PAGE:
Tuesday, 6 June 2017

William R Powe’s land bounty for 1812 service: part 2 of his story

The previous post summarised what we know about William in the early part of his life prior to moving to Missouri.

In summarising the elements of his service in the war of 1812 it seemed that if we could find that he took up the land available to him as a veteran this may confirm his correct identification in those war records.

It turns out that I already had the answer but had put it aside. 

Originally, I believed the stories that he had died in prison in Missouri after being convicted of grand larceny in the early 1850s. These stories were persistent. I managed to get a hard to read a copy of the court record of the conviction. However, that record refers to a William Powe – not a William R Powe. 

I was eventually able to get a copy of the prison record which confirmed details of the person in question. He was only 22 years old, a whopping 6’ 4” tall with auburn hair, grey eyes and a light complexion. Obviously, a different man, William R was an average height of 5’6” with dark hair and more than double the prisoner's age.

Long before that, someone had sent me a copy of a land patent which I now realise matches his 1812 war service. It dates to October 1860 and grants 160 acres to “William Powe, who served under the name of William Pow”, as a private in Captain Wood’s Company in the Kentucky Militia of the War of 1812.  This is exactly the person whose service enabled his widow to obtain a pension much later in her life.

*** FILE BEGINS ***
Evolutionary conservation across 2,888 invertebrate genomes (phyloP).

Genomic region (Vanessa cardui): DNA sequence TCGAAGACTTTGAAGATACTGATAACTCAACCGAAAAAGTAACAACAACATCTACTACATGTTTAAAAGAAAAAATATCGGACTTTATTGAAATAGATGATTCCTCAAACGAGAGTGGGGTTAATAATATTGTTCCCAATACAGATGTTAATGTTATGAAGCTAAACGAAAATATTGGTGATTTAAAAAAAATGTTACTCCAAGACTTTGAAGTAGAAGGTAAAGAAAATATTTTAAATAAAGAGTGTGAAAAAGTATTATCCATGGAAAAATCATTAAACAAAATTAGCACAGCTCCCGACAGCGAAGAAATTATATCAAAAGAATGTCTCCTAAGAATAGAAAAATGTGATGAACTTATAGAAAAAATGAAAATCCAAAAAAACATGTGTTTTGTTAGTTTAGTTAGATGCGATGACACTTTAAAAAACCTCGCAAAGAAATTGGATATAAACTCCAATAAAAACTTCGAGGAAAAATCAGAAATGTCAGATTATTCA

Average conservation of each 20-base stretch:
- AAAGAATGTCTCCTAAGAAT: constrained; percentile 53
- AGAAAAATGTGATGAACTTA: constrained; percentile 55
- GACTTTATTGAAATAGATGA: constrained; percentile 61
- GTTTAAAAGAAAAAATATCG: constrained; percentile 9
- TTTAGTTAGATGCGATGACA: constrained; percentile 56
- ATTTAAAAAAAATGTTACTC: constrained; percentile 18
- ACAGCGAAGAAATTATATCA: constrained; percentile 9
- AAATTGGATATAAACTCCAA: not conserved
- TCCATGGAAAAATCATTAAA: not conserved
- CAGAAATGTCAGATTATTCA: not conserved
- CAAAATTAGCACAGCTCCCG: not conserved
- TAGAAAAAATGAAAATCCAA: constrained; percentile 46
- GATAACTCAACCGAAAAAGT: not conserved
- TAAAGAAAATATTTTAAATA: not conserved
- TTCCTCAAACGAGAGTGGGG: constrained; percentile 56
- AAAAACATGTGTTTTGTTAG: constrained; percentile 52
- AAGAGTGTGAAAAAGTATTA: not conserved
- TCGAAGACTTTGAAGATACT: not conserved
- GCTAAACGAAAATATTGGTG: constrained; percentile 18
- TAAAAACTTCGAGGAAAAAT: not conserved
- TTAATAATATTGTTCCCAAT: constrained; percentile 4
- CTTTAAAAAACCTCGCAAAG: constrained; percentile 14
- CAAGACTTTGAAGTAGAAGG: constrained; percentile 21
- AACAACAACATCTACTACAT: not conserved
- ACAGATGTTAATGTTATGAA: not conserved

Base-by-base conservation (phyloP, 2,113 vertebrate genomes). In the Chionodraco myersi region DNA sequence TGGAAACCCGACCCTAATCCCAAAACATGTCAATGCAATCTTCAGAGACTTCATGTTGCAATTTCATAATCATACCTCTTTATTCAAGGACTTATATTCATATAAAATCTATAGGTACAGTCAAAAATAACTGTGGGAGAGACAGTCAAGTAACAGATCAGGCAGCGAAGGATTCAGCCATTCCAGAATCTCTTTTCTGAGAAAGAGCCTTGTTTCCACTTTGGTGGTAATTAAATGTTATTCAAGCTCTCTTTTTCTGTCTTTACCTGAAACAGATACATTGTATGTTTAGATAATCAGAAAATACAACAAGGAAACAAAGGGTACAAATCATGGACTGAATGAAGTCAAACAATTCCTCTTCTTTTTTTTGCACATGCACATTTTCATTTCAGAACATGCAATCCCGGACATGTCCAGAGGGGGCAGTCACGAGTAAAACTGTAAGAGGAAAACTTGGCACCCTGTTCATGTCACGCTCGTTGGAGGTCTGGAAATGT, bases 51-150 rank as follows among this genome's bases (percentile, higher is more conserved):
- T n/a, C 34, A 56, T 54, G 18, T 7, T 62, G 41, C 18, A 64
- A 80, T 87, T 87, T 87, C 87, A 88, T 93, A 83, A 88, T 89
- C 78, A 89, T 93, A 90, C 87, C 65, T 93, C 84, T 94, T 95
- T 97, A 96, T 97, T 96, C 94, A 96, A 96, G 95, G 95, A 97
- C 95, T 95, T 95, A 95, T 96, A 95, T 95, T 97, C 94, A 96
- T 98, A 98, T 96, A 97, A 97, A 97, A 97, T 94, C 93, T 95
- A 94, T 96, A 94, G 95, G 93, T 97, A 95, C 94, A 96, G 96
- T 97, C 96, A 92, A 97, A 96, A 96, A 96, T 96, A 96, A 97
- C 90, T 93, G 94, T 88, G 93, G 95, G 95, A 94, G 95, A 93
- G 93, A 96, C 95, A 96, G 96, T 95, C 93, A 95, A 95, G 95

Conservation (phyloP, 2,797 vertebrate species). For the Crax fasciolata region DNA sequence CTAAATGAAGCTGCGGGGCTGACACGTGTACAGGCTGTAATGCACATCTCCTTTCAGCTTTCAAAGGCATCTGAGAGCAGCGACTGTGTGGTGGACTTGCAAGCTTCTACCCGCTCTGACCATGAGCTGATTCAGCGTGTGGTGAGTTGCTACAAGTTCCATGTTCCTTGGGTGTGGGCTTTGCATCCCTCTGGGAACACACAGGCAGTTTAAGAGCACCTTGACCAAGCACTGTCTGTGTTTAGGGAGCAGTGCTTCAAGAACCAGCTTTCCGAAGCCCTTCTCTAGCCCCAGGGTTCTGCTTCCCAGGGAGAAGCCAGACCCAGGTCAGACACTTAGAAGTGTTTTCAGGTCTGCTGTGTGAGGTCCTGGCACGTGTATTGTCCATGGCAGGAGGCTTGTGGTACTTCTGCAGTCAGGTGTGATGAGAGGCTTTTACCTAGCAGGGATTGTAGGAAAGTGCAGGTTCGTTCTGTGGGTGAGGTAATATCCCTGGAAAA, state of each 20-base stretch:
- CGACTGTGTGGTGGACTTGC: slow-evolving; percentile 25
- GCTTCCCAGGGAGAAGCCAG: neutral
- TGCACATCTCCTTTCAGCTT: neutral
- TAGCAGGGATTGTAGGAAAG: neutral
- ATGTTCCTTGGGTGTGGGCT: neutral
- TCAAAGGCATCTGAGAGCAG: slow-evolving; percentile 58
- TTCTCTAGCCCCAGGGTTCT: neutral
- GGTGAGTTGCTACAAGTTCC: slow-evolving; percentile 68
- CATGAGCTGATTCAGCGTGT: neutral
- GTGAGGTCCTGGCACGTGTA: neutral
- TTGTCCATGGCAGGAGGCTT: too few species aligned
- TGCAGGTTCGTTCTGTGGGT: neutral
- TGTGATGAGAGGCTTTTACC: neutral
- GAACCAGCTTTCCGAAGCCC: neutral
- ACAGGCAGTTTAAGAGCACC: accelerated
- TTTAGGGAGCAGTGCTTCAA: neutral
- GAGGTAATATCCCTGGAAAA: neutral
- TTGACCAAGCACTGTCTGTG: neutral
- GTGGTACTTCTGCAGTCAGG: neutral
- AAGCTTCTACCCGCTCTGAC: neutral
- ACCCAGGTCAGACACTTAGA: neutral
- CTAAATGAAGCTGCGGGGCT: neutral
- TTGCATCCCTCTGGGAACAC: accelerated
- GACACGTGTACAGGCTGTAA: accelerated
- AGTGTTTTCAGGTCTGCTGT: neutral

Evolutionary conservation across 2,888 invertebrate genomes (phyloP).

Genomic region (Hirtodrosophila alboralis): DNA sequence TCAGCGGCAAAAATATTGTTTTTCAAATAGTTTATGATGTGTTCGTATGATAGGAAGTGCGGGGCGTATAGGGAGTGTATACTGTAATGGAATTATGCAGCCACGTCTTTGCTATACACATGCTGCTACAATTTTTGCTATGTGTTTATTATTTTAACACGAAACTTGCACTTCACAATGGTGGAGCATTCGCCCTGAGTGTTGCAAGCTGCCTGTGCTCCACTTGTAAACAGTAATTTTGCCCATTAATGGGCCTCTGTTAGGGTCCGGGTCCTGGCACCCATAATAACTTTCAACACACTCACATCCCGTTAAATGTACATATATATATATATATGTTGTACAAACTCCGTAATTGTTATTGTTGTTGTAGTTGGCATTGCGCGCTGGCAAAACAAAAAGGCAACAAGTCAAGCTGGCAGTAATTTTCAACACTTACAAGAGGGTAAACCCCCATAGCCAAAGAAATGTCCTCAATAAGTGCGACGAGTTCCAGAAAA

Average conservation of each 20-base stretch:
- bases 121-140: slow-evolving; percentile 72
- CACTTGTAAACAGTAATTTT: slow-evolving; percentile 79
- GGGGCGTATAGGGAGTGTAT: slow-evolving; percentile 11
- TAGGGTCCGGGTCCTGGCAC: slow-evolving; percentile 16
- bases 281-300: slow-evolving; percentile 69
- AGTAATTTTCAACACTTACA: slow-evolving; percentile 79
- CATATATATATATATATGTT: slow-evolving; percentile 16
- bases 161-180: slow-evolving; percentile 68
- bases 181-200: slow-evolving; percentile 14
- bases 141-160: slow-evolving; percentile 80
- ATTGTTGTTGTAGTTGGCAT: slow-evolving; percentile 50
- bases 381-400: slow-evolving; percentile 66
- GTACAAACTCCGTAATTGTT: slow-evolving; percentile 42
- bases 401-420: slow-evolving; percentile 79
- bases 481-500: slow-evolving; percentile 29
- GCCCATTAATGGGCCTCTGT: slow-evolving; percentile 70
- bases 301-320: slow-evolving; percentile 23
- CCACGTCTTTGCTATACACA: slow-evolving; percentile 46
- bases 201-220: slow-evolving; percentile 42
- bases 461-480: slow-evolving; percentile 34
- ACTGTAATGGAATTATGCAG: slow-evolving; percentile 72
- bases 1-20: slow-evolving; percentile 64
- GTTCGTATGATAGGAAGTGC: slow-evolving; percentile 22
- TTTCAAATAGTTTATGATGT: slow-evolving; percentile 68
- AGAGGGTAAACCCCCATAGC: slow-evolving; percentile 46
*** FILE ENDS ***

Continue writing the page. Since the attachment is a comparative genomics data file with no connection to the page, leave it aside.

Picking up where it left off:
It also matches his widow’s description of the land grant as being for 160 acres as a result of war service that included the battle of New Orleans. We know that Captain Wood’s company was part of Lieutenant Colonel Slaughter’s regiment. In her submission for a pension, Poe’s widow could not recall the name of the company her husband had served in but she had correctly remembered the substance of it. 

It’s worth noting that most people eligible for this land grant seem not to have taken it up.  In addition, as with the other land warrants granted so long after the event, the land itself was not taken up by the veteran but was ‘assigned’ by them to another person. In this case, one John H Rust ended up owning the land and he presumably paid Powe an agreed price. 

The land was in Kansas, far away from Illinois where William was living at that time. Poe’s then wife was presumably aware of the transaction which would have resulted in a substantial increase in their household income. Those who interviewed her for the pension would probably have been able to determine she was genuine even if she was not aware of some details.

I am now very confident that the identification of William R Powe as the William Powe in this warrant which was the basis of his widow's claim for a pension is correct. However, the identification of him as also Corporal William Poe of Virginia in the same war remains possible, but the only tie which is currently obvious is that he was known to have been born in Virginia. Other information available in the 1920s now seems to be lost. 

Neither set of records identifies his parents but certainly does suggest the focus for that search should be in Garrard County initially and then Virginia.  It may be a process of elimination rather than direct identification.


Below is a picture of the military land warrant. The next post will cover WRP's later life.